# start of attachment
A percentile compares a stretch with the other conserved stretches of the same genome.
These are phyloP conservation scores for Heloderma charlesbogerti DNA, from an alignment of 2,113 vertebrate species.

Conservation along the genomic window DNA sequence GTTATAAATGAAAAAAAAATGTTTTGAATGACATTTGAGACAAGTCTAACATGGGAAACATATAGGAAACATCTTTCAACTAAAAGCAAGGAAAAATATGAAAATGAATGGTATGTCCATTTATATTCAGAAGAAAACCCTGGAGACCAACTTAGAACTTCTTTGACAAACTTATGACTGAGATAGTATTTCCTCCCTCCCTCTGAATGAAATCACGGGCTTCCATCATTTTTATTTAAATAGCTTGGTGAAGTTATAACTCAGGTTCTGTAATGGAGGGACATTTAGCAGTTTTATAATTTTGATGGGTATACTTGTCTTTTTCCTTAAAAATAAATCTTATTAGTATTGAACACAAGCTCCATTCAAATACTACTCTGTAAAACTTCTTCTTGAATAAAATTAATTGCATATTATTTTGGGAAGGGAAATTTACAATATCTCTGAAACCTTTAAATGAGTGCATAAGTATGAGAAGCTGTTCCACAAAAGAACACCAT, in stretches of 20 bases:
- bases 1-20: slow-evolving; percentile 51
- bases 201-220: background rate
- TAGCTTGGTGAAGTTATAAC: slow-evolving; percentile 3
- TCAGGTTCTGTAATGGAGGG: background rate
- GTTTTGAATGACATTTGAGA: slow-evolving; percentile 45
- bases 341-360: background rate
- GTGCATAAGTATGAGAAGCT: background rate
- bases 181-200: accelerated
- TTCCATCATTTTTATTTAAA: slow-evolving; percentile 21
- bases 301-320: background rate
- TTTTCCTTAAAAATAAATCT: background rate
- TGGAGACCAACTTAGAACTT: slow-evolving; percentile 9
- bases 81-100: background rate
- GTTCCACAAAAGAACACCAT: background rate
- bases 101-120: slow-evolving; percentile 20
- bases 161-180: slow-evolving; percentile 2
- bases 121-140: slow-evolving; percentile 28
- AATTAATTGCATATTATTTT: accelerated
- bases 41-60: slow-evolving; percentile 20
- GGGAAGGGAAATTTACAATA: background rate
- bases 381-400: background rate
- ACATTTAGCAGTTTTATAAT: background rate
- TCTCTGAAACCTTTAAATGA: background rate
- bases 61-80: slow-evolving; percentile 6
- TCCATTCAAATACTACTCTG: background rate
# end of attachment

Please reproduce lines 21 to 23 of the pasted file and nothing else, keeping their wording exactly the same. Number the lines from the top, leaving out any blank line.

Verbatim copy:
- AATTAATTGCATATTATTTT: accelerated
- bases 41-60: slow-evolving; percentile 20
- GGGAAGGGAAATTTACAATA: background rate